Irregular migration and health challenges

Authored by: Ioanna Kotsioni

Routledge Handbook of Immigration and Refugee Studies

Print publication date:  October  2015
Online publication date:  October  2015

Print ISBN: 9781138794313
eBook ISBN: 9781315759302
Adobe ISBN: 9781317638773

10.4324/9781315759302.ch42

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Abstract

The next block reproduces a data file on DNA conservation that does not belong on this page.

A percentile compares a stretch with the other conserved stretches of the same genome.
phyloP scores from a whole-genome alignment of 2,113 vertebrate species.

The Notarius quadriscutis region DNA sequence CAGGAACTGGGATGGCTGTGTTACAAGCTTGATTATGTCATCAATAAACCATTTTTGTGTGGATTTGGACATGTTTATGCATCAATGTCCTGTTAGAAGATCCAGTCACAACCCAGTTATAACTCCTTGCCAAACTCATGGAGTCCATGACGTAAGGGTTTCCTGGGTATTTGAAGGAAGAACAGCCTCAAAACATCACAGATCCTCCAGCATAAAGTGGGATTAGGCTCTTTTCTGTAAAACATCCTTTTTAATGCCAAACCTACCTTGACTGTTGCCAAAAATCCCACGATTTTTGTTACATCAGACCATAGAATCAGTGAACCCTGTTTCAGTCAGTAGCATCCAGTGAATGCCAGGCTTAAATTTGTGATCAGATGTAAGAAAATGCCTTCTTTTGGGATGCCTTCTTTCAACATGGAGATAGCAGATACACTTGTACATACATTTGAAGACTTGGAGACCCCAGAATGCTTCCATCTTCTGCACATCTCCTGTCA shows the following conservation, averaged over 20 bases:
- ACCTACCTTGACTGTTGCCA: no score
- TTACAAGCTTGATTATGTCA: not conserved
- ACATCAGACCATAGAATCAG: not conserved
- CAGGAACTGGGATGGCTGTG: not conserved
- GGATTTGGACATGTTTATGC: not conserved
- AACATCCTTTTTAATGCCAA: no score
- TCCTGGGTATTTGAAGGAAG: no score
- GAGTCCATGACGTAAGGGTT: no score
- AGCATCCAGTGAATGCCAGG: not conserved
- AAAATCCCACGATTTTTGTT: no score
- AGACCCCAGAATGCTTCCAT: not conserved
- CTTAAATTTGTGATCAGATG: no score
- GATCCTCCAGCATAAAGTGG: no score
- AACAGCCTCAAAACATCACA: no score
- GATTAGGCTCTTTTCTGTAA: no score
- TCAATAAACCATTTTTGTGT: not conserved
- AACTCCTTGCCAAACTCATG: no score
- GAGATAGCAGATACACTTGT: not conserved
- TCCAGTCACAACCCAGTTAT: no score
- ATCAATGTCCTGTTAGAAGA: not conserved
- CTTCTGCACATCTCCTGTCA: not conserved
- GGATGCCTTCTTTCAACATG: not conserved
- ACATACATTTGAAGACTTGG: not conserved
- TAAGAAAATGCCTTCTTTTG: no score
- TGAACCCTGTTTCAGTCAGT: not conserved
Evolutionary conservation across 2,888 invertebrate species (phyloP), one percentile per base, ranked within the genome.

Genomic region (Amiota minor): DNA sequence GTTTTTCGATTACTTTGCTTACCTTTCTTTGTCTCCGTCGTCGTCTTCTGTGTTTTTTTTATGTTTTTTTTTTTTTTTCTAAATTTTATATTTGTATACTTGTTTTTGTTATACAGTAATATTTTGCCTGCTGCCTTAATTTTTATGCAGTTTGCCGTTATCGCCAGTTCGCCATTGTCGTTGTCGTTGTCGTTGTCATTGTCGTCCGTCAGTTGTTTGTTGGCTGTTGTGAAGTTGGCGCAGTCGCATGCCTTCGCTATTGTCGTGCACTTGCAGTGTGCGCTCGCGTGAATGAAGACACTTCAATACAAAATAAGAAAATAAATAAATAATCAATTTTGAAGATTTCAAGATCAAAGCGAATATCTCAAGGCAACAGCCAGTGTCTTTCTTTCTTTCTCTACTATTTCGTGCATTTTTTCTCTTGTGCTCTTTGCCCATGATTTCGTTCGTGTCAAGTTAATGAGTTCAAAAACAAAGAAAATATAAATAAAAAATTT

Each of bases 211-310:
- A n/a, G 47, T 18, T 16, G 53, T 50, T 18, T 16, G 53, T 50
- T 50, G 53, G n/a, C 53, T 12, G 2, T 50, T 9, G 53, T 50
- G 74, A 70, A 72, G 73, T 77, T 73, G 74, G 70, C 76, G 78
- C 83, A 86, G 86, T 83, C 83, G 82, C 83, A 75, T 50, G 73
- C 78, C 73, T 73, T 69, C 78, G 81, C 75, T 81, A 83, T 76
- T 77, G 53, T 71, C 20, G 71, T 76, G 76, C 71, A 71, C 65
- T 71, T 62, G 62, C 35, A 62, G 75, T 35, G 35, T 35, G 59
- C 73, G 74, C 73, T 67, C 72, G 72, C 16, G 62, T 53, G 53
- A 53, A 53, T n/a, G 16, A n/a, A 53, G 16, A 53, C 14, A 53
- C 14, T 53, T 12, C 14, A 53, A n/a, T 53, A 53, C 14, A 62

Human mobility has traditionally been acknowledged by the health community as a factor related to the possible transmission of disease and the need to ‘recognise, identify and manage specific diseases, illnesses or health concerns in mobile populations at the time and place of their arrival’ (Gushulak and MacPherson 2006). More recently, health professionals and researchers have also focused on investigating the role of migration on health disparities and the differential use of healthcare services by migrant populations. The focus of this research has initially been racial and ethnic minority populations in the USA and the UK, and subsequently, the so-called first- and second-generation migrants in continental Europe. Most studies – using migrant status or ethnicity as an independent variable – focus on how migrants who have established themselves in a new country fare in terms of health status, how these groups use the healthcare system of the host society and whether they are disadvantaged in terms of health status and access to healthcare compared to the local population.

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